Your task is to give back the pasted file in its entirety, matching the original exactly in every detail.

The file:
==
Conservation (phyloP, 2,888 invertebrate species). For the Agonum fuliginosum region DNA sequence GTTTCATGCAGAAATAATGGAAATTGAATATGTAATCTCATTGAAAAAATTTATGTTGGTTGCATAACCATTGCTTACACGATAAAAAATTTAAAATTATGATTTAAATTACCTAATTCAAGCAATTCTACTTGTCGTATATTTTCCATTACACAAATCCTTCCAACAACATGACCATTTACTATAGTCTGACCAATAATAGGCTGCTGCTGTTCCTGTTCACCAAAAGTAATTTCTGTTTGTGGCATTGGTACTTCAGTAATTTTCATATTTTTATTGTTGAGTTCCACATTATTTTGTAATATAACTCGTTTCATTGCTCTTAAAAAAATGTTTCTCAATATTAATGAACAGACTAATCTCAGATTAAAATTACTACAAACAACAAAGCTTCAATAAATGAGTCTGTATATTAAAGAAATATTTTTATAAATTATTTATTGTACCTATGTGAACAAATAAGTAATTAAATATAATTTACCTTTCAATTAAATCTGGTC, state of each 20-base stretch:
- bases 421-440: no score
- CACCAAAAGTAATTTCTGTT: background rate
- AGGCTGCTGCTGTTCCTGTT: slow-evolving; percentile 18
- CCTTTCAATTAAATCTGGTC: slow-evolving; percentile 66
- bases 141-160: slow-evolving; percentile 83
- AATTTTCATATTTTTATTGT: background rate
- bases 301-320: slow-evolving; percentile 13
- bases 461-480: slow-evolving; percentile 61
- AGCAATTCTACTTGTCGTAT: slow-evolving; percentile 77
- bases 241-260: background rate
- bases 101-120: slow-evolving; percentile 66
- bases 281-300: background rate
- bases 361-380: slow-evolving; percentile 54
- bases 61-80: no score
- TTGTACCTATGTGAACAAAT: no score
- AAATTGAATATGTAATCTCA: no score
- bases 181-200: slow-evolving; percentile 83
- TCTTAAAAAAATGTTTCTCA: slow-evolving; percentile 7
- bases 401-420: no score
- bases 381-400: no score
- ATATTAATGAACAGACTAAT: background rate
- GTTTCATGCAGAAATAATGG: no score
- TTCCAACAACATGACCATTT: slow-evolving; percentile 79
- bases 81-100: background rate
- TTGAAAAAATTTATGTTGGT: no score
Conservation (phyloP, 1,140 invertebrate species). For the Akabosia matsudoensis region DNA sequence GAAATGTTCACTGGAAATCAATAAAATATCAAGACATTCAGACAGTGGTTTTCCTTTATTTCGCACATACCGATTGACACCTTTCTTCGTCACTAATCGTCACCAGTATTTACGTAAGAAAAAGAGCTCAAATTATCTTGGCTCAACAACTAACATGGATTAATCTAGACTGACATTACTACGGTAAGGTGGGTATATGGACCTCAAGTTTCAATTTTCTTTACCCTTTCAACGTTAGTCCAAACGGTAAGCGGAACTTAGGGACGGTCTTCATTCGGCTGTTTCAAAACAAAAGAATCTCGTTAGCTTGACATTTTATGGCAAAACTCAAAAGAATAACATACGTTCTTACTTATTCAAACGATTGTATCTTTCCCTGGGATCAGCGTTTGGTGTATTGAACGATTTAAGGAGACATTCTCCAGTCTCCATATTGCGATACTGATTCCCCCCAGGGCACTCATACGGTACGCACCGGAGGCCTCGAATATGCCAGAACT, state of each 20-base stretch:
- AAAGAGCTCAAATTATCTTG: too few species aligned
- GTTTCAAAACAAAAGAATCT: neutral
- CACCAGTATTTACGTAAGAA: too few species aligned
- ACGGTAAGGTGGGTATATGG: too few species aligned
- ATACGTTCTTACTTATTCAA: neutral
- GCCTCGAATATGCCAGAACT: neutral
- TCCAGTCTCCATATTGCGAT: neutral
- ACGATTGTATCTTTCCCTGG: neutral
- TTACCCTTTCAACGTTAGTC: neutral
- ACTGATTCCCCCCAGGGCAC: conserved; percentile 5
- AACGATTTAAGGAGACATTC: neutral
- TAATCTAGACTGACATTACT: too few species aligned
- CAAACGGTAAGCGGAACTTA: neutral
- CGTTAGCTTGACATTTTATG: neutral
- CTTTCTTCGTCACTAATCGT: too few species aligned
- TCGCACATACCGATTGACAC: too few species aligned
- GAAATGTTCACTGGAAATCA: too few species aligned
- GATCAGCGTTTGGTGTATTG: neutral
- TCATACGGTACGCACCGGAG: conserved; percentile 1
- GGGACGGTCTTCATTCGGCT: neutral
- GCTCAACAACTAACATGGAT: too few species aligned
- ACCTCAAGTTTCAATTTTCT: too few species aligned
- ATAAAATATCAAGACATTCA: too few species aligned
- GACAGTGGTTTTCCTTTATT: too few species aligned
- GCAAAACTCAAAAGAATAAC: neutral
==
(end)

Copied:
Conservation (phyloP, 2,888 invertebrate species). For the Agonum fuliginosum region DNA sequence GTTTCATGCAGAAATAATGGAAATTGAATATGTAATCTCATTGAAAAAATTTATGTTGGTTGCATAACCATTGCTTACACGATAAAAAATTTAAAATTATGATTTAAATTACCTAATTCAAGCAATTCTACTTGTCGTATATTTTCCATTACACAAATCCTTCCAACAACATGACCATTTACTATAGTCTGACCAATAATAGGCTGCTGCTGTTCCTGTTCACCAAAAGTAATTTCTGTTTGTGGCATTGGTACTTCAGTAATTTTCATATTTTTATTGTTGAGTTCCACATTATTTTGTAATATAACTCGTTTCATTGCTCTTAAAAAAATGTTTCTCAATATTAATGAACAGACTAATCTCAGATTAAAATTACTACAAACAACAAAGCTTCAATAAATGAGTCTGTATATTAAAGAAATATTTTTATAAATTATTTATTGTACCTATGTGAACAAATAAGTAATTAAATATAATTTACCTTTCAATTAAATCTGGTC, state of each 20-base stretch:
- bases 421-440: no score
- CACCAAAAGTAATTTCTGTT: background rate
- AGGCTGCTGCTGTTCCTGTT: slow-evolving; percentile 18
- CCTTTCAATTAAATCTGGTC: slow-evolving; percentile 66
- bases 141-160: slow-evolving; percentile 83
- AATTTTCATATTTTTATTGT: background rate
- bases 301-320: slow-evolving; percentile 13
- bases 461-480: slow-evolving; percentile 61
- AGCAATTCTACTTGTCGTAT: slow-evolving; percentile 77
- bases 241-260: background rate
- bases 101-120: slow-evolving; percentile 66
- bases 281-300: background rate
- bases 361-380: slow-evolving; percentile 54
- bases 61-80: no score
- TTGTACCTATGTGAACAAAT: no score
- AAATTGAATATGTAATCTCA: no score
- bases 181-200: slow-evolving; percentile 83
- TCTTAAAAAAATGTTTCTCA: slow-evolving; percentile 7
- bases 401-420: no score
- bases 381-400: no score
- ATATTAATGAACAGACTAAT: background rate
- GTTTCATGCAGAAATAATGG: no score
- TTCCAACAACATGACCATTT: slow-evolving; percentile 79
- bases 81-100: background rate
- TTGAAAAAATTTATGTTGGT: no score
Conservation (phyloP, 1,140 invertebrate species). For the Akabosia matsudoensis region DNA sequence GAAATGTTCACTGGAAATCAATAAAATATCAAGACATTCAGACAGTGGTTTTCCTTTATTTCGCACATACCGATTGACACCTTTCTTCGTCACTAATCGTCACCAGTATTTACGTAAGAAAAAGAGCTCAAATTATCTTGGCTCAACAACTAACATGGATTAATCTAGACTGACATTACTACGGTAAGGTGGGTATATGGACCTCAAGTTTCAATTTTCTTTACCCTTTCAACGTTAGTCCAAACGGTAAGCGGAACTTAGGGACGGTCTTCATTCGGCTGTTTCAAAACAAAAGAATCTCGTTAGCTTGACATTTTATGGCAAAACTCAAAAGAATAACATACGTTCTTACTTATTCAAACGATTGTATCTTTCCCTGGGATCAGCGTTTGGTGTATTGAACGATTTAAGGAGACATTCTCCAGTCTCCATATTGCGATACTGATTCCCCCCAGGGCACTCATACGGTACGCACCGGAGGCCTCGAATATGCCAGAACT, state of each 20-base stretch:
- AAAGAGCTCAAATTATCTTG: too few species aligned
- GTTTCAAAACAAAAGAATCT: neutral
- CACCAGTATTTACGTAAGAA: too few species aligned
- ACGGTAAGGTGGGTATATGG: too few species aligned
- ATACGTTCTTACTTATTCAA: neutral
- GCCTCGAATATGCCAGAACT: neutral
- TCCAGTCTCCATATTGCGAT: neutral
- ACGATTGTATCTTTCCCTGG: neutral
- TTACCCTTTCAACGTTAGTC: neutral
- ACTGATTCCCCCCAGGGCAC: conserved; percentile 5
- AACGATTTAAGGAGACATTC: neutral
- TAATCTAGACTGACATTACT: too few species aligned
- CAAACGGTAAGCGGAACTTA: neutral
- CGTTAGCTTGACATTTTATG: neutral
- CTTTCTTCGTCACTAATCGT: too few species aligned
- TCGCACATACCGATTGACAC: too few species aligned
- GAAATGTTCACTGGAAATCA: too few species aligned
- GATCAGCGTTTGGTGTATTG: neutral
- TCATACGGTACGCACCGGAG: conserved; percentile 1
- GGGACGGTCTTCATTCGGCT: neutral
- GCTCAACAACTAACATGGAT: too few species aligned
- ACCTCAAGTTTCAATTTTCT: too few species aligned
- ATAAAATATCAAGACATTCA: too few species aligned
- GACAGTGGTTTTCCTTTATT: too few species aligned
- GCAAAACTCAAAAGAATAAC: neutral